Abstract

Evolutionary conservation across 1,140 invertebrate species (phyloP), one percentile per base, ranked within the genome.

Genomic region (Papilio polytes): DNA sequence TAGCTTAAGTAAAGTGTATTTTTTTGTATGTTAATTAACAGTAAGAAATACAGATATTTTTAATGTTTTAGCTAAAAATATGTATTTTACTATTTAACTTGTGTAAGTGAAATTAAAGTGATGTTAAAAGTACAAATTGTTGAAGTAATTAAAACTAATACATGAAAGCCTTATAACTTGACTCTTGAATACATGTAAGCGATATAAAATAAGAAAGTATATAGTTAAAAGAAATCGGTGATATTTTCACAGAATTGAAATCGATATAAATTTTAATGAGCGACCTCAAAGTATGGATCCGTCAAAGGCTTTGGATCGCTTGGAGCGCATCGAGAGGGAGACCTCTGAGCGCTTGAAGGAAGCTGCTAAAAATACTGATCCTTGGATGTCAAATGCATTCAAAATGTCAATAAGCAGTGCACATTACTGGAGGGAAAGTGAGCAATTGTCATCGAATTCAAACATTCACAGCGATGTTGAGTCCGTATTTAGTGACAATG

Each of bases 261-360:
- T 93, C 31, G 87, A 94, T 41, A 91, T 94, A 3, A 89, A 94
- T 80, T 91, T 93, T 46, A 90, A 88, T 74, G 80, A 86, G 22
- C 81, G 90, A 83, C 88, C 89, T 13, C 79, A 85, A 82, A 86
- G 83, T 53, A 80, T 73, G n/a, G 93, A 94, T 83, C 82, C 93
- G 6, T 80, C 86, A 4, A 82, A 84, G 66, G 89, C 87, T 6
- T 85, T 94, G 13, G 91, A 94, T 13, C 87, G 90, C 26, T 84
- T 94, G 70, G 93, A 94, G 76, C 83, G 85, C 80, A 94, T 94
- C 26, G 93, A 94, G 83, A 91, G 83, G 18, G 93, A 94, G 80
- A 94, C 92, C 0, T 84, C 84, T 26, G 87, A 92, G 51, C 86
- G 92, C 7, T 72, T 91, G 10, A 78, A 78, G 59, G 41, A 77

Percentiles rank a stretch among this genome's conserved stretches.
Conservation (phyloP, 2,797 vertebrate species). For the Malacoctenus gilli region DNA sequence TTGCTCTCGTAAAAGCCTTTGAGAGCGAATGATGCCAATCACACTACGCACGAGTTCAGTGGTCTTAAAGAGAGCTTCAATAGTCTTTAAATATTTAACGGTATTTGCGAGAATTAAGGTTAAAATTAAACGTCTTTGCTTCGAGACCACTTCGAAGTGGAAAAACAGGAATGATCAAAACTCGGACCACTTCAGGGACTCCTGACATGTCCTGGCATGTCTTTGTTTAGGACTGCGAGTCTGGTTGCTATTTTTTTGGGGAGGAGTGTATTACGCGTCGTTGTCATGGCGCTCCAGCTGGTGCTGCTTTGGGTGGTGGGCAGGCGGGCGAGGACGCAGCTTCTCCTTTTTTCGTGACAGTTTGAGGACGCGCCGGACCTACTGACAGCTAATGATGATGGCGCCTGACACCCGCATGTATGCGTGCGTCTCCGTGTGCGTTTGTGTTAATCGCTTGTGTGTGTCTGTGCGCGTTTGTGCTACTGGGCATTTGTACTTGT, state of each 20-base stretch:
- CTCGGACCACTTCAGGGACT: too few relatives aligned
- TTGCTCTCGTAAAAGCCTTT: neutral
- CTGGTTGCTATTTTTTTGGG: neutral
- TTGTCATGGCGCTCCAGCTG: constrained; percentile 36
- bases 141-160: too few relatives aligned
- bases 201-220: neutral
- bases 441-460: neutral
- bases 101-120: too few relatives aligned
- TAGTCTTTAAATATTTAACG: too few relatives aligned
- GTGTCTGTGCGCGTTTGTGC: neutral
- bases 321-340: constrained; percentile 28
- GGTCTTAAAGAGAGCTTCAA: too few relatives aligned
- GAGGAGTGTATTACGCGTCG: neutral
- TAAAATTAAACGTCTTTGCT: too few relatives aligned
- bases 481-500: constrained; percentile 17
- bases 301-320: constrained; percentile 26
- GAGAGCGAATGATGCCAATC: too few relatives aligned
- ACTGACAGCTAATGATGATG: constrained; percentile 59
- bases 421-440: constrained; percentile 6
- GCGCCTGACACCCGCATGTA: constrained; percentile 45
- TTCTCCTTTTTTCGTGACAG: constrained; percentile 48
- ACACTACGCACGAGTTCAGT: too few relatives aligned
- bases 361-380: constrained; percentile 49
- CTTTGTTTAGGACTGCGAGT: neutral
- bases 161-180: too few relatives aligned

A two-layer quasigeostrophic β-plane channel model is used to examine the role of the wave-mean flow interaction during the life cycles of baroclinic waves. Two cases are examined: a wide and a narrow jet limit. These two limits are required to satisfy the property that their instability lead to a realistic baroclinic life cycle consisting of baroclinic growth and barotropic decay. In order to characterize the properties of the zonal-wind tendency in the two cases, scaling arguments based on a study by Andrews and McIntyre are used. This scaling procedure is then used to explain the nonlocal (local) zonal-wind tendency during the realistic baroclinic life cycle for the wide (narrow) jet limit.Several differences between the properties of the two jet limits are found. For the wide jet limit, the acceleration at the center of the jet is confined to the growth stage. This contrasts the narrow jet limit where the jet is accelerated throughout the entire life cycle. These differences depend upon the lower-layer potential vorticity fluxes, which exhibit the same timing properties as the zonal-wind tendency. In addition, for both the wide and narrow jet limits, irreversible potential vorticity mixing is shown to force nonlocal and local permanent changes to the zonal wind, respectively. A comparison is also made between the vorticity flux and potential vorticity flux to determine which is a better predictor of the zonal-wind tendency. It is shown that in the wide (narrow) jet limit, the vorticity (potential vorticity) flux does better at predicting the zonal-wind tendency. It is also argued that one can use a barotropic model to study the temporal evolution of the upper-layer flow for both the narrow and wide jet limits.Last, it is shown that the properties of the inviscid calculations are retained when thermal forcing and surface Ekman friction are included. Calculations are performed with different values for the surface Ekman friction coefficient and with the thermal forcing coefficient fixed. For the wide (narrow) jet limit, it is found that the disturbance grows to a larger (smaller) total energy as the Ekman friction coefficient is increased (decreased). This behavior for the wide jet limit is explained in terms of an enhancement of the baroclinic energy conversions that overcome the barotropic governor mechanism of James and Gray.

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